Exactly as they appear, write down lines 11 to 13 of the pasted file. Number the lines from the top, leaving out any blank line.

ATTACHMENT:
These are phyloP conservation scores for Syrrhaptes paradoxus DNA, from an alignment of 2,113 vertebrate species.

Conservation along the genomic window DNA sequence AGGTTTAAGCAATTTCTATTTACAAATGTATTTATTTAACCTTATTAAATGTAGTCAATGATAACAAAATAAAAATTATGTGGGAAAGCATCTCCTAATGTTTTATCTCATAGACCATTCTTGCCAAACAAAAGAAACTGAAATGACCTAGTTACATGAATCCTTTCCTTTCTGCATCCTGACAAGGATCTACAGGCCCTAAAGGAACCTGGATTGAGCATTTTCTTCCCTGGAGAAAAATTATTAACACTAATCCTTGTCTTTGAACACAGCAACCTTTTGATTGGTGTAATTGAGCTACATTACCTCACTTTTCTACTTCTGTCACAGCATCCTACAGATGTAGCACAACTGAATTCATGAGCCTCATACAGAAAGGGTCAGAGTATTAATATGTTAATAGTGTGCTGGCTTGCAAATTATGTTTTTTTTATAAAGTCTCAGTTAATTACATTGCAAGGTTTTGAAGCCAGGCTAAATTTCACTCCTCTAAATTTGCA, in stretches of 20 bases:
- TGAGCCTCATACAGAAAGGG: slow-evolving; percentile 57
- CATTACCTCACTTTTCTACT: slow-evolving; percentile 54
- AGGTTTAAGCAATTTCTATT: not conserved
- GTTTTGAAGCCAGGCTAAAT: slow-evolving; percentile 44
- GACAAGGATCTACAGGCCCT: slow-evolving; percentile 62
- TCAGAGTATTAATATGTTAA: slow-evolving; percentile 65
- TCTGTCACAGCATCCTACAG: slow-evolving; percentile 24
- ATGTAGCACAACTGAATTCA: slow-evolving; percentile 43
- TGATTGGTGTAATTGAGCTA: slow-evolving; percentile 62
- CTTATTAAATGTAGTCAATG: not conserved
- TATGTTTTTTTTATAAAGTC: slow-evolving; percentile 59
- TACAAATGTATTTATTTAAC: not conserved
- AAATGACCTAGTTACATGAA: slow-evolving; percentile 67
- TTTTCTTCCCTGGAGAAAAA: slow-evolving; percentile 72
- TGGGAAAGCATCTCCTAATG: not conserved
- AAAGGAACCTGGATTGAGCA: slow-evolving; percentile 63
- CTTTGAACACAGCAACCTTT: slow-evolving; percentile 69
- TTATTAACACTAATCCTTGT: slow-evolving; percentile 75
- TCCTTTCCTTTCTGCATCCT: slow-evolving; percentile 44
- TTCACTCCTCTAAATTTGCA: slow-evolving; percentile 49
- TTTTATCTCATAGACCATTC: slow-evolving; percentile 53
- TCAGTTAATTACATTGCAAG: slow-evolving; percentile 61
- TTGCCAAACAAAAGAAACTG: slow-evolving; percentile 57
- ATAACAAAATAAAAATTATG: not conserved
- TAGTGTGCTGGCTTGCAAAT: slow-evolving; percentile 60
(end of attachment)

- TGATTGGTGTAATTGAGCTA: slow-evolving; percentile 62
- CTTATTAAATGTAGTCAATG: not conserved
- TATGTTTTTTTTATAAAGTC: slow-evolving; percentile 59